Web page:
The company that offers free tours of the city, Sandemann, also gives tours of the castle. We opted just to look around, but would’ve gotten more out of it had we joined a tour. As they say, ignorance is bliss, and we happily strolled the perimeter instead. What we found most intriguing was the view outside of the castle. We took in the beautiful view walking down towards Charles Bridge. If we had more time, we would’ve loved to sit and sip an espresso, wander the alleyways and compare the goulash of the restaurants. However, we did stop and watch a few street performances, such as this man creating bubbles for children to play with.
Prague has many “must see” destinations, with one being this clock situated right in Old Town Square. Not to sell it short, it is quite impressive that it was built in 1838 and has remained in tack despite all the history that the city has endured. The clock strikes between the hours of 9 am-9 pm every day. Unfortunately, we didn’t time it accordingly to witness the “performance” that the clock presents. But before you pass judgment on our sightseeing ability, our tour guide of the city had assured us we didn’t miss anything. The guide suggested that instead of watching the clock, watch the tourists’ facial expressions of disappointment. The clock was voted 3rd most overrated things to see in Europe. Maybe the copy in Seoul, South Korea is a little more exciting?
For the ultimate instagram-worthy view of the city, make your way towards Letna Park. We went a little before sunset and it proved to be more than worthwhile. As we climbed the steps, we witnessed a few graffiti markings that were a little unpleasant and possibly offensive to some, but we felt it added to the edginess that is Prague. As we reached the top, we saw a large gathering of people near a large red pendulum structure. Some used the skate park, some danced to swing music, and others sipped on Pilsners. It is a very pretty viewpoint of the city, but in our humble opinion, not the best. We continued downhill, towards a building that looked like an observatory or planetarium, but what ended up being a restaurant. There, we witnessed the view of Prague. This is the view that is featured on postcards, paintings and whatever other souvenir relic you’d find. It automatically became our favorite place in Prague, not only because of the view, but because no one else was around! It felt like a best-kept secret that we stumbled upon.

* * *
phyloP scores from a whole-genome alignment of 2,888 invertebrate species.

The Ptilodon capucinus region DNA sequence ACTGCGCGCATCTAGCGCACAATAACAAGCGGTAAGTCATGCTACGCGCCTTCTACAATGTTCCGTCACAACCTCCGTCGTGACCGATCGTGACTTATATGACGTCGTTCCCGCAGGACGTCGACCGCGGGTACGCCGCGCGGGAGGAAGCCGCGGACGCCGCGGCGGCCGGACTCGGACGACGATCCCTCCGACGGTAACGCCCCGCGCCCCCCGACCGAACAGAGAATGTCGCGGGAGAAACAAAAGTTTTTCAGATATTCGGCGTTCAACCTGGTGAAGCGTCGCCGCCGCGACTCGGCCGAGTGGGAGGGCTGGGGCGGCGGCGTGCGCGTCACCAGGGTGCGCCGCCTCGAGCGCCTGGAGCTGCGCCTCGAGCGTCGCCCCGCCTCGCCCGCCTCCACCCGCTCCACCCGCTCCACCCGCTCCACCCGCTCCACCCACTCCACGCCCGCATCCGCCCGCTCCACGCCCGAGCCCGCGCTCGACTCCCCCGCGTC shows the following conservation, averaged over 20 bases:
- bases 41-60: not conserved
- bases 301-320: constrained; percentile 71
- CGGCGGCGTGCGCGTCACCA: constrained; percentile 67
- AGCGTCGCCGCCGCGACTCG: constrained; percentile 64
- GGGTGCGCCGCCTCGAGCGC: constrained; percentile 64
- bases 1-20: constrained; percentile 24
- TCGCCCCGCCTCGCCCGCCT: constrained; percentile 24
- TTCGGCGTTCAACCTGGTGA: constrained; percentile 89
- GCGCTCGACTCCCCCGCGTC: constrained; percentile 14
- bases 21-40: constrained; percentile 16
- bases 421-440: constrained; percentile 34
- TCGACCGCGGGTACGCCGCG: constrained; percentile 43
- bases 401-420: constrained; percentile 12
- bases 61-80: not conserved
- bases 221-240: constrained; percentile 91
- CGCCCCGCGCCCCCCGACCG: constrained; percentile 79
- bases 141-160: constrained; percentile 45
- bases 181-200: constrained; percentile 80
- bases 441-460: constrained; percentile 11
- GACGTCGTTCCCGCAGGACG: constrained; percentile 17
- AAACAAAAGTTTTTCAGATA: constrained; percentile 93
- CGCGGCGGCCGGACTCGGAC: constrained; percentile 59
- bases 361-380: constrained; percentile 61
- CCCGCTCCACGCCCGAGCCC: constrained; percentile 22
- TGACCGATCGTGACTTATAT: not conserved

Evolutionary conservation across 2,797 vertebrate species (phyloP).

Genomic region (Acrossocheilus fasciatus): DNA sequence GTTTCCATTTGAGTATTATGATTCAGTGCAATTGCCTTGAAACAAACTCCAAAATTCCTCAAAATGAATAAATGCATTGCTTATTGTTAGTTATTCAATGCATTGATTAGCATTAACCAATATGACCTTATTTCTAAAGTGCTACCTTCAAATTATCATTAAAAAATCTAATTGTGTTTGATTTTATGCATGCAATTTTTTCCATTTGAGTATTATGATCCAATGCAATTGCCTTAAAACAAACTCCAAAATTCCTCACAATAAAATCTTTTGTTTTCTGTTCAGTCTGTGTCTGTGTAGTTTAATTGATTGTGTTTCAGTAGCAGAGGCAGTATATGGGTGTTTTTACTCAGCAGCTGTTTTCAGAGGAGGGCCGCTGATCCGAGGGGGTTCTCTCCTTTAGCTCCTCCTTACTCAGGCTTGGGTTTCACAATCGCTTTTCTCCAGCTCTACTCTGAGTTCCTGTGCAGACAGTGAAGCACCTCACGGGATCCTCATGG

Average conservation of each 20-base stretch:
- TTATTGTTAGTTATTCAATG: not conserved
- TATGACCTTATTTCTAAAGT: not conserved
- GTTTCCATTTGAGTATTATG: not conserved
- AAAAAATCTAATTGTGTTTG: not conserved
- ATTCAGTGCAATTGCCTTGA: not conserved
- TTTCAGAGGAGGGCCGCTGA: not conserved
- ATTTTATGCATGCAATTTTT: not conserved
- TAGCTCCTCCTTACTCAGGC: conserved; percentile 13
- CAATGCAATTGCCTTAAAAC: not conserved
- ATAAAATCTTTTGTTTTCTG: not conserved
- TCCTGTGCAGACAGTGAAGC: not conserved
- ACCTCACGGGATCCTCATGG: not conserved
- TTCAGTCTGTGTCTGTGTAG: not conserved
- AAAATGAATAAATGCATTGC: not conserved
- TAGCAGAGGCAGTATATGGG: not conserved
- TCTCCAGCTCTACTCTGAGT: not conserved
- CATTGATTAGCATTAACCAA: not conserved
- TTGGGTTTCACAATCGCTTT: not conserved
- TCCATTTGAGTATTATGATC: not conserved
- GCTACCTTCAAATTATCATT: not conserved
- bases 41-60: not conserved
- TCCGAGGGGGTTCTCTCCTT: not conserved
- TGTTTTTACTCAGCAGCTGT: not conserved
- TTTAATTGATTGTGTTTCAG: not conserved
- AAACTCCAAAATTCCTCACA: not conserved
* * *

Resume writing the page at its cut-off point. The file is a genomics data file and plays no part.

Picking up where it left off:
Since we were planning on visiting the Terezin Concentration Camp, we felt it was necessary to also visit the Jewish Quarter. It was hard to believe looking at the beautiful architecture and charming cobblestone streets, that so much history had taken place in the area. The oldest Synagogue in Europe tells a notorious legend of a famed character of Prague. The legend goes that a rabbi had created the Gollum to protect the people in the city, but it became too powerful and dangerous, so he locked him in the attic. Sadly, Gollum was only a legend and couldn’t protect the city from the tragic occurrences of World War II. In regards to that time period, there are many places to visit and pay respects. One such place is the cemetery containing an unbelievable amount- an estimated 4,000 bodies were buried there. The city gave the Jewish people only a certain amount of land for a cemetery, and because of this, were forced to add soil and continue burying atop the others. Today, the cemetery is quite high, visible from the side-street that is lined with vendors selling yamacas and Gollum figurines. Another place of interest in the area is the Pinkas Synagogue. A Jewish prisoner, former art teacher, had taught art to the children in the ghetto. The teacher had tried her best to teach the students to promote hope and also to “get lost” in their artwork, as a means of escaping the horrors around them. Incredibly, the teacher had somehow managed to preserve and smuggle a lot of the artwork out of the ghetto which are now found on display in the Jewish Ghetto Museum in Terezin and also in this synagogue.
Wherever you decide to visit in Prague, it’s hard not to be enchanted with the history, architecture, food, people and modern buzz.